The Arizona Legislature is considering several bills expanding protections for the right of Arizonans to carry concealed weapons in public areas as well as limiting the state’s ability to regulate firearms transfers, reports the Associated Press (via KTAR News). “A bill [House Bill 2320] by Rep. Brenda Barton, R-Payson, would allow concealed-carry permit holders to take their weapons into public buildings such as public libraries while excluding bars, hospitals, high schools and universities. “We’re talking about specifically those who are licensed, who’ve had background checks and who’ve been fingerprinted. We know these are not the bad guys,” she said” . . .
Barton said her bill obligates public establishments to take care of residents or let them care of themselves. “Well if you’re going to take away somebody’s constitutional right to be self-protected, then you need to protect them,” Barton said.
Note that HB 2320 does not make it illegal for a private property owner to bar someone from carrying a firearm on their property. The bill specifically states (at page 3): “This paragraph does not limit, restrict or prohibit the existing rights of a private property owner, private tenant, private employer or private business entity.” All it does is remove the criminal penalty of “misconduct involving weapons” (which apparently entails a penalty of up to a $2,500.00 fine and six months in jail.)
HB 2320 passed on a 33-25 vote and is on its way to the Arizona Senate. Former Governor Jan Brewer, a Republican, vetoed similar legislation three times during her term in office; it’s unclear whether or not current Governor Doug Ducey will sign or veto this bill. When asked about it by reporters, the Arizona Republic reports that the governor simply said: “I’m not going to comment on bills that are moving through the Legislature.”
There were a few other bills related to firearms also getting attention in Phoenix, including:
* House Bill 2431, sponsored by Representatives Barton and Bob Thorpe (also a Republican), would require Arizona to enter into compacts with other states that commit to not enacting any law on firearms transfers that is more restrictive than Federal law. It would also bar any voter-approved initiative to change the law.
* House Bill 1330, which would ‘nullify’ “All federal acts, laws, orders, rules and regulations that are in violation of the second amendment to the United States Constitution, that are unauthorized by the Constitution and that violate the second amendment’s true meaning and intent as given by the founders and ratifiers of the United States Constitution….”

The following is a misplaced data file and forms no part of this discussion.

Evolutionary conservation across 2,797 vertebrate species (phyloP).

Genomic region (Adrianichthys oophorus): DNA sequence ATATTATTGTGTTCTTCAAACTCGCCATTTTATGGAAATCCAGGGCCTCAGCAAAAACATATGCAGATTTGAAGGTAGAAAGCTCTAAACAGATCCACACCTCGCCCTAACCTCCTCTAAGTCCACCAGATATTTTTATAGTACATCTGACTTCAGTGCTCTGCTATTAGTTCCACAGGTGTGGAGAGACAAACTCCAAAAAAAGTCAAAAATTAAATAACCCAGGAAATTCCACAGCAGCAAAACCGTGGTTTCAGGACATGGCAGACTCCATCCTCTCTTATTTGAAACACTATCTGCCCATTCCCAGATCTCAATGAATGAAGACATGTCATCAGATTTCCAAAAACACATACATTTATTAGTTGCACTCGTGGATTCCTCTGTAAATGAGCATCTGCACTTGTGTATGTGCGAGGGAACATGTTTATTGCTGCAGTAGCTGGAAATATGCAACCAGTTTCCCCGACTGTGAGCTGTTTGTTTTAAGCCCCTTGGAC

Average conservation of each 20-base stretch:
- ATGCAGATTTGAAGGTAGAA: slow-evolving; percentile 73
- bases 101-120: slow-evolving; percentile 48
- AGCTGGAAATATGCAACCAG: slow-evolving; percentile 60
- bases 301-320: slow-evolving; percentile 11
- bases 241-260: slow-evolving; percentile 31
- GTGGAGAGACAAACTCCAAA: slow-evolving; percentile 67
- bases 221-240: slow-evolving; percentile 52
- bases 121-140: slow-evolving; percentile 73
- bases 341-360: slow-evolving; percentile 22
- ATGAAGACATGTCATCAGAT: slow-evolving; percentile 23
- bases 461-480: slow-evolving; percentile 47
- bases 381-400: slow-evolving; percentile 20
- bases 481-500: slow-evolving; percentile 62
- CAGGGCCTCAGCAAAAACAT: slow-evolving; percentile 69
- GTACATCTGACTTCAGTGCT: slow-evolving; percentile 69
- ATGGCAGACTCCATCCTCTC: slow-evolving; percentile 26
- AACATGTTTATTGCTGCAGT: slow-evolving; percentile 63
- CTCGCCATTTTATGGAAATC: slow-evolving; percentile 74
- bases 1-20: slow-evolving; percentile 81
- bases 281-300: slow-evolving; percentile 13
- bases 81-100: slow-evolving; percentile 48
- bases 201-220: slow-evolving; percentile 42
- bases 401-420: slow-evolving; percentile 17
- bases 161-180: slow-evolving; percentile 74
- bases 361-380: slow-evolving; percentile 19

While I don’t have my ear to the ground on Arizona politics from my vantage point here in the Paris of Appalachia, it appears to me that HB 2320 is a worthwhile bill that Arizona pols would do well to enact. If a public building is so sensitive as to require disarming all citizens who cross its threshold, it’s only common sense to ask that all reasonable steps be taken to secure the building in the first place.
It’s a useful corrective to what is otherwise an all-too-typical game of security theater by state and local governments who insist on tacking a “NO GUNS ALLOWED” sign on a building, without providing any actual security.
The interstate compact idea in HB 2431 is an interesting idea. A compact between the several states is specifically barred per article I sec. 10 of the U.S. Constitution, without the consent of Congress, but once it has that consent, the compact makes the compact a law of the United States. Consent of Congress would come in the form of some sort of legislation which would then be subject to a presidential veto. (In fact, President Franklin Roosevelt vetoed Congressional approval of a compact between Colorado, Kansas, and Nebraska back in 1942.)
This bill sounds like it was influenced by a paper written by Mario Loyola and Ted Cruz in 2010, (before Cruz was elected to the U.S. Senate,) concerning ways to blunt the impact of Obamacare. Loyola and Cruz acknowledge that courts haven’t officially adjudicated the issue of whether or not the President’s signature is required for Congressional “consent” here, and either way, this would almost certainly involve some drawn-out litigation.
There’s also the matter of barring Arizonans from overturning the compact through popular referendum. It seems to be an unnecessary poke in the eye against popular sovereignty. (I’ve also seen some questions raised whether or not it is constitutional under Arizona’s constitution; since I have no expertise in Arizona constitutional law, I’ll let that go without comment.) Overall, an interesting long-term strategy, but no immediate tangible gain–and since politics is very much a what-have-you-done-for-me-lately sport, it makes me wonder if it’ll go anywhere just for that reason.
In contrast to the first two, I don’t see much point in HB 1330. The text of the bill uses the trigger word “nullify”, which has a long and sordid past in our country, but then doesn’t even define what it means by “true meaning and intent as given by the founders and ratifiers of the…Constitution.” Zounds, if you disagree with the feds on constitutional interpretation of the Second Amendment enough to get in their faces about it with a nullification act, at least have the courage to state what you think the Constitution actually says so it’s clear to everyone.
A bare statement about the founders’ “true meaning and intent” and $3.50 gets me a mocha frappuccino with whipped cream at my local Starbucks. Smells like pure political theater to me.
(H/T: Landis A.)
DISCLAIMER: The above is an opinion piece, and is not legal advice, nor does it create an attorney-client relationship in any sense. If you need legal advice on this subject, you are strongly urged to hire and consult your own counsel.